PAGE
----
In those increasingly common moments where you see Lionel Messi struggle to latch onto a tempting through ball or Cristiano Ronaldo getting out-jumped in the penalty area, it's a sobering reminder that their period of joint supremacy in the game is gracefully but noticeably beginning to wind down.
Talk will inevitably turn towards the next in the order of succession for football's crown, with PSG's electrifying attacking duo of Neymar and Kylian Mbappé the two most obvious candidates.
And if they don't win it every year? Erling Haaland, Kevin De Bruyne, Mohamed Salah, Jadon Sancho, Serge Gnabry, Mason Greenwood, Ansu Fati and Kai Havertz are the most prominent names on a long list of attacking players happy to step in.
What would it take for a player in a traditionally defensive position to win it? Is it possible to compete with players putting up 30-40 goal contributions a season for recognition when your role is to sit at the base of midfield and keep things ticking over?
You're competing with the hypnotic dribbling of Neymar and Mbappé's ability to relentlessly identify the Achilles heel in any defence, and maybe in the future with the near-perfect sharpshooting of Greenwood and Fati. In short, you've got to do something which catches the eye, in a position where it's very hard to do so.
Looking at the world's two outstanding defensive-minded midfielders in Frenkie de Jong and Joshua Kimmich, to mark yourself out as the best player in the world from a deep-lying midfield role, you'd have to, well...do everything.
So when a defensive midfielder is not only doing it all, but doing it all at the age of 18, the status quo of the footballing world should begin to take notice. That defensive midfielder? Eduardo Camavinga.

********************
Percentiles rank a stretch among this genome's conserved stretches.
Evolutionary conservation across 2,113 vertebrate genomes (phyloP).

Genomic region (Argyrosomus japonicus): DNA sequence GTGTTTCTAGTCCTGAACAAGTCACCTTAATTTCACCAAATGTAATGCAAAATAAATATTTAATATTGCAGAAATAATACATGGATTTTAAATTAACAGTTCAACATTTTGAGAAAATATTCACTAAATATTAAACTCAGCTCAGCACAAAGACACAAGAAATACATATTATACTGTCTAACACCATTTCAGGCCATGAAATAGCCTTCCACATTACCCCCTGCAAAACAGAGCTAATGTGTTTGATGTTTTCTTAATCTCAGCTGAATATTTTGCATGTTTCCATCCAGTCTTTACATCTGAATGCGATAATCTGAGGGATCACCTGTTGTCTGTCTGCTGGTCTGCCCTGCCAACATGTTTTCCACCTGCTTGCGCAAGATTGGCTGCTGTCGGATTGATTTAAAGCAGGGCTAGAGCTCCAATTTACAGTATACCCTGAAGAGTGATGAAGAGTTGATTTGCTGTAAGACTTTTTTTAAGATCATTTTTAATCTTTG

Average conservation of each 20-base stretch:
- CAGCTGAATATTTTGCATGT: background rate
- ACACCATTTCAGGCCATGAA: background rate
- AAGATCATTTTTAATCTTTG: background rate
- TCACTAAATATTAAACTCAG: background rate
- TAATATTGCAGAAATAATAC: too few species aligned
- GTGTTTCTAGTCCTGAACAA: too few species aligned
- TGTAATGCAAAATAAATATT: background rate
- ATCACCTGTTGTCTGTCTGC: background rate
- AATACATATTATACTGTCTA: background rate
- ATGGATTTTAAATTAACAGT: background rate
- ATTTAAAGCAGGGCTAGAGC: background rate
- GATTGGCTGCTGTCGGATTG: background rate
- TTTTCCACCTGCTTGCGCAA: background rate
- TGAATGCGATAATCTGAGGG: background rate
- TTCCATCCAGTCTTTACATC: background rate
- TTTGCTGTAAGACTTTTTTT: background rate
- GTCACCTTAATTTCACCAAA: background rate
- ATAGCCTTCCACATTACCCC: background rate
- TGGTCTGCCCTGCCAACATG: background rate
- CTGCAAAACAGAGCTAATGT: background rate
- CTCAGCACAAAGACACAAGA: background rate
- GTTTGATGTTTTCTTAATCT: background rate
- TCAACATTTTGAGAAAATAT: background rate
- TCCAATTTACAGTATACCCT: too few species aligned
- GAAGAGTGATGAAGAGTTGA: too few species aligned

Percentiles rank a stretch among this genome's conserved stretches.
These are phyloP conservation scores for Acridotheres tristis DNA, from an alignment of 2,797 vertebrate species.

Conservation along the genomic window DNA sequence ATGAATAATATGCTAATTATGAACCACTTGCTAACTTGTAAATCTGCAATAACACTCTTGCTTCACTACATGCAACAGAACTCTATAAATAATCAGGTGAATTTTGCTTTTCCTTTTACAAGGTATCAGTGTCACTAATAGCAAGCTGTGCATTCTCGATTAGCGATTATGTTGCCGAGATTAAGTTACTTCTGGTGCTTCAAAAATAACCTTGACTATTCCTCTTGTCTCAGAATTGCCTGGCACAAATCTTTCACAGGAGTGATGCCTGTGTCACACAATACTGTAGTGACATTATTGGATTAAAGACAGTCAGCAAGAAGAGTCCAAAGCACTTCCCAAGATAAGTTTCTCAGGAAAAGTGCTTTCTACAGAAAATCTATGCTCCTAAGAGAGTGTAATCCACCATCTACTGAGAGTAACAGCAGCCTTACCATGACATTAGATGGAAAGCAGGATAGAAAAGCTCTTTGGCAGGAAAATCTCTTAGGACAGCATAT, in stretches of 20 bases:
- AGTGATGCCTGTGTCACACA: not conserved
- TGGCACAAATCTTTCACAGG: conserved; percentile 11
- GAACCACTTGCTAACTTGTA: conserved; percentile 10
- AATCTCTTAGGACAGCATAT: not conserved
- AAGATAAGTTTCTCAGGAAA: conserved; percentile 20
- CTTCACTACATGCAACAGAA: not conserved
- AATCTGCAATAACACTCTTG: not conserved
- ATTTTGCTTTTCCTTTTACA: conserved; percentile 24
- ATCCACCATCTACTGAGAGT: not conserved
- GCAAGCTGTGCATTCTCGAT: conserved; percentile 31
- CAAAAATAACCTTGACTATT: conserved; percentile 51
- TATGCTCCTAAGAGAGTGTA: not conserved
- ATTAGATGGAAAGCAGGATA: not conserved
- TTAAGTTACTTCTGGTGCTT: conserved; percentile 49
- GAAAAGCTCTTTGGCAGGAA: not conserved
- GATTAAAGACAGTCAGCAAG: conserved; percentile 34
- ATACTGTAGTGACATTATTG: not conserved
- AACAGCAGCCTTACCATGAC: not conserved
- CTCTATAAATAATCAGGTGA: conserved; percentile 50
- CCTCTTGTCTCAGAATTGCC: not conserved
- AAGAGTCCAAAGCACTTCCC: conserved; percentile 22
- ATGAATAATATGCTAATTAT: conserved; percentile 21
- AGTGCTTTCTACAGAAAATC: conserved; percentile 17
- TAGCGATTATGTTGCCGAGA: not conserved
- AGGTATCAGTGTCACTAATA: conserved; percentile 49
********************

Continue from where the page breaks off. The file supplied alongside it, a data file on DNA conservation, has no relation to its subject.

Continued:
Back in September, Camavinga once again came close to perfection for Rennes against Saint-Étienne during a thumping 3-0 win for Les Rennais, and in doing so fired another warning shot to the elite of the beautiful game.
Three separate moments from the barnstorming victory were emblematic of fundamental quality which marks out the young Frenchman from so many of his peers - the ability to perform the full gamut of midfield responsibilities at a near-impeccable standard.
He came close to creating a goal by brilliantly chasing down a loose Timothée Kolodziejczak clearance early doors, picked out Serhou Guirassy with a delightful switch of play about half an hour into the match, and even found time to twist Romain Hamouma inside-out towards the end of the first half with his trademark take on the classic chop move.
This was Camavinga in full flight, and given he was doing all this at the obscenely young age of 17, you would have been forgiven for assuming that this was a breakout performance for the young man, perhaps his first ever introduction to the limelight.
The truth is that there have already been several such breakout performances, and that what would be a career-defining performance for most youngsters was just another weekend's heroics for a player who is now essential to an ambitious and overachieving Rennes side.